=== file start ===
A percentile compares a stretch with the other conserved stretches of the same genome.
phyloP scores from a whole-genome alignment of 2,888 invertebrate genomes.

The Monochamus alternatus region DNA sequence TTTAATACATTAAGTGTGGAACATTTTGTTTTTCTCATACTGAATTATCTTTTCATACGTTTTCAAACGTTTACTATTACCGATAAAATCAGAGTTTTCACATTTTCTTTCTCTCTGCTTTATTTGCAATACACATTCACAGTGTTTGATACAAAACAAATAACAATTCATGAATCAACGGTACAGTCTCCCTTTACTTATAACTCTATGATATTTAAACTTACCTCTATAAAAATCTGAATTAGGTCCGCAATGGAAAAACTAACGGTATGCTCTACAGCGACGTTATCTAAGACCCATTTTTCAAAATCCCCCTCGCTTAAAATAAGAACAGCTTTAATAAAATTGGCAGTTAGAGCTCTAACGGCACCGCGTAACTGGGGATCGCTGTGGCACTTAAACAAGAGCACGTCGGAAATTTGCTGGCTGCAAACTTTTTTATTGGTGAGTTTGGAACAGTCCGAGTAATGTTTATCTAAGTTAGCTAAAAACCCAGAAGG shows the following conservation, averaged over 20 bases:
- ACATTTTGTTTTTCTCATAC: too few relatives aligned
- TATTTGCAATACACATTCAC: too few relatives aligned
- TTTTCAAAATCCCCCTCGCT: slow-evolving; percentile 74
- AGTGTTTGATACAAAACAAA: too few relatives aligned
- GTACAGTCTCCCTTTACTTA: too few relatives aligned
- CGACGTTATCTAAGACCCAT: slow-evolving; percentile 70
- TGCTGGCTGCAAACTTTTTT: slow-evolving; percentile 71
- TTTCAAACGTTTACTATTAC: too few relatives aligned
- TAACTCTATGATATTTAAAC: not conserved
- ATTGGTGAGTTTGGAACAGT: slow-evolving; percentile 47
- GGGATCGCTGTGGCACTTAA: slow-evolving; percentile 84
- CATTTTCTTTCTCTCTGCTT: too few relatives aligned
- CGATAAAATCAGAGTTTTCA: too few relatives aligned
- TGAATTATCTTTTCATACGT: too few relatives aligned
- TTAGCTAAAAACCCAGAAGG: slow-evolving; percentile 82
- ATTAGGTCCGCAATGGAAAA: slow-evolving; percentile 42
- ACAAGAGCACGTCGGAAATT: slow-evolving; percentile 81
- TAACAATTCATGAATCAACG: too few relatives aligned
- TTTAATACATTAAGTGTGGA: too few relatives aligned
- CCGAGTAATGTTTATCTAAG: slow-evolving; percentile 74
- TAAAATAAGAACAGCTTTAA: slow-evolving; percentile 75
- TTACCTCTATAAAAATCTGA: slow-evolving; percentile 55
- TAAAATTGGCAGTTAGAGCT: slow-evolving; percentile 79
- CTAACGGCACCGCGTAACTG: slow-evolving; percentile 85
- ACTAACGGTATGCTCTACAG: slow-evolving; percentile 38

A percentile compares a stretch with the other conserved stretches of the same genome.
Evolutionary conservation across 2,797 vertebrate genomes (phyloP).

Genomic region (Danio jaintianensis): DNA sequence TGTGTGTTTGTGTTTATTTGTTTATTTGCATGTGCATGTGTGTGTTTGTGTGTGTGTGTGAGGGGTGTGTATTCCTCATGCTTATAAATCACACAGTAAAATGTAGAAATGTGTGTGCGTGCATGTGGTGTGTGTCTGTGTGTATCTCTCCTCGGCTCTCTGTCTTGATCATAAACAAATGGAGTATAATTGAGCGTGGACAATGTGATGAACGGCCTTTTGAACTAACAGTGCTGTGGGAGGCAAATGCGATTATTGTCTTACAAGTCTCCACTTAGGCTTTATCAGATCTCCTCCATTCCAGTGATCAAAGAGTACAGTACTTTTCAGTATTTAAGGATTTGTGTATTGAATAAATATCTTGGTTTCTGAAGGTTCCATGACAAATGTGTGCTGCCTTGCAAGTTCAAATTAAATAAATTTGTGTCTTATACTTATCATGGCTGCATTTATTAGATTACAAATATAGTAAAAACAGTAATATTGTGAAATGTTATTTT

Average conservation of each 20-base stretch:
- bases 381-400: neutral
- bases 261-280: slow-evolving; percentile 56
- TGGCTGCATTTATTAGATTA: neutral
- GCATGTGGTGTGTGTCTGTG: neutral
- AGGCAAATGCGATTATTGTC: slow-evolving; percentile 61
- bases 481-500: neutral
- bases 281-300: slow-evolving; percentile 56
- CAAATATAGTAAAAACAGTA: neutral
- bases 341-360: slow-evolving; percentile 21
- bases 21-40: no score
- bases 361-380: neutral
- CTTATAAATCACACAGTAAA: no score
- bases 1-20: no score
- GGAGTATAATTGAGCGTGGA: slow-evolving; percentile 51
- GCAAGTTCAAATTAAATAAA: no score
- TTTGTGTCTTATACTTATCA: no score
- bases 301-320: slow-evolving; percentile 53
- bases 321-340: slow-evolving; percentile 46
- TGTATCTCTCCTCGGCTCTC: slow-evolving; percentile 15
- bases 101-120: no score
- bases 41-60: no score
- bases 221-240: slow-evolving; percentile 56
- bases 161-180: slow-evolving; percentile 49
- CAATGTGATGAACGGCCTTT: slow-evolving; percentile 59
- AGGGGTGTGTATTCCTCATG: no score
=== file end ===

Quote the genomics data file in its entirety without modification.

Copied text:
A percentile compares a stretch with the other conserved stretches of the same genome.
phyloP scores from a whole-genome alignment of 2,888 invertebrate genomes.

The Monochamus alternatus region DNA sequence TTTAATACATTAAGTGTGGAACATTTTGTTTTTCTCATACTGAATTATCTTTTCATACGTTTTCAAACGTTTACTATTACCGATAAAATCAGAGTTTTCACATTTTCTTTCTCTCTGCTTTATTTGCAATACACATTCACAGTGTTTGATACAAAACAAATAACAATTCATGAATCAACGGTACAGTCTCCCTTTACTTATAACTCTATGATATTTAAACTTACCTCTATAAAAATCTGAATTAGGTCCGCAATGGAAAAACTAACGGTATGCTCTACAGCGACGTTATCTAAGACCCATTTTTCAAAATCCCCCTCGCTTAAAATAAGAACAGCTTTAATAAAATTGGCAGTTAGAGCTCTAACGGCACCGCGTAACTGGGGATCGCTGTGGCACTTAAACAAGAGCACGTCGGAAATTTGCTGGCTGCAAACTTTTTTATTGGTGAGTTTGGAACAGTCCGAGTAATGTTTATCTAAGTTAGCTAAAAACCCAGAAGG shows the following conservation, averaged over 20 bases:
- ACATTTTGTTTTTCTCATAC: too few relatives aligned
- TATTTGCAATACACATTCAC: too few relatives aligned
- TTTTCAAAATCCCCCTCGCT: slow-evolving; percentile 74
- AGTGTTTGATACAAAACAAA: too few relatives aligned
- GTACAGTCTCCCTTTACTTA: too few relatives aligned
- CGACGTTATCTAAGACCCAT: slow-evolving; percentile 70
- TGCTGGCTGCAAACTTTTTT: slow-evolving; percentile 71
- TTTCAAACGTTTACTATTAC: too few relatives aligned
- TAACTCTATGATATTTAAAC: not conserved
- ATTGGTGAGTTTGGAACAGT: slow-evolving; percentile 47
- GGGATCGCTGTGGCACTTAA: slow-evolving; percentile 84
- CATTTTCTTTCTCTCTGCTT: too few relatives aligned
- CGATAAAATCAGAGTTTTCA: too few relatives aligned
- TGAATTATCTTTTCATACGT: too few relatives aligned
- TTAGCTAAAAACCCAGAAGG: slow-evolving; percentile 82
- ATTAGGTCCGCAATGGAAAA: slow-evolving; percentile 42
- ACAAGAGCACGTCGGAAATT: slow-evolving; percentile 81
- TAACAATTCATGAATCAACG: too few relatives aligned
- TTTAATACATTAAGTGTGGA: too few relatives aligned
- CCGAGTAATGTTTATCTAAG: slow-evolving; percentile 74
- TAAAATAAGAACAGCTTTAA: slow-evolving; percentile 75
- TTACCTCTATAAAAATCTGA: slow-evolving; percentile 55
- TAAAATTGGCAGTTAGAGCT: slow-evolving; percentile 79
- CTAACGGCACCGCGTAACTG: slow-evolving; percentile 85
- ACTAACGGTATGCTCTACAG: slow-evolving; percentile 38

A percentile compares a stretch with the other conserved stretches of the same genome.
Evolutionary conservation across 2,797 vertebrate genomes (phyloP).

Genomic region (Danio jaintianensis): DNA sequence TGTGTGTTTGTGTTTATTTGTTTATTTGCATGTGCATGTGTGTGTTTGTGTGTGTGTGTGAGGGGTGTGTATTCCTCATGCTTATAAATCACACAGTAAAATGTAGAAATGTGTGTGCGTGCATGTGGTGTGTGTCTGTGTGTATCTCTCCTCGGCTCTCTGTCTTGATCATAAACAAATGGAGTATAATTGAGCGTGGACAATGTGATGAACGGCCTTTTGAACTAACAGTGCTGTGGGAGGCAAATGCGATTATTGTCTTACAAGTCTCCACTTAGGCTTTATCAGATCTCCTCCATTCCAGTGATCAAAGAGTACAGTACTTTTCAGTATTTAAGGATTTGTGTATTGAATAAATATCTTGGTTTCTGAAGGTTCCATGACAAATGTGTGCTGCCTTGCAAGTTCAAATTAAATAAATTTGTGTCTTATACTTATCATGGCTGCATTTATTAGATTACAAATATAGTAAAAACAGTAATATTGTGAAATGTTATTTT

Average conservation of each 20-base stretch:
- bases 381-400: neutral
- bases 261-280: slow-evolving; percentile 56
- TGGCTGCATTTATTAGATTA: neutral
- GCATGTGGTGTGTGTCTGTG: neutral
- AGGCAAATGCGATTATTGTC: slow-evolving; percentile 61
- bases 481-500: neutral
- bases 281-300: slow-evolving; percentile 56
- CAAATATAGTAAAAACAGTA: neutral
- bases 341-360: slow-evolving; percentile 21
- bases 21-40: no score
- bases 361-380: neutral
- CTTATAAATCACACAGTAAA: no score
- bases 1-20: no score
- GGAGTATAATTGAGCGTGGA: slow-evolving; percentile 51
- GCAAGTTCAAATTAAATAAA: no score
- TTTGTGTCTTATACTTATCA: no score
- bases 301-320: slow-evolving; percentile 53
- bases 321-340: slow-evolving; percentile 46
- TGTATCTCTCCTCGGCTCTC: slow-evolving; percentile 15
- bases 101-120: no score
- bases 41-60: no score
- bases 221-240: slow-evolving; percentile 56
- bases 161-180: slow-evolving; percentile 49
- CAATGTGATGAACGGCCTTT: slow-evolving; percentile 59
- AGGGGTGTGTATTCCTCATG: no score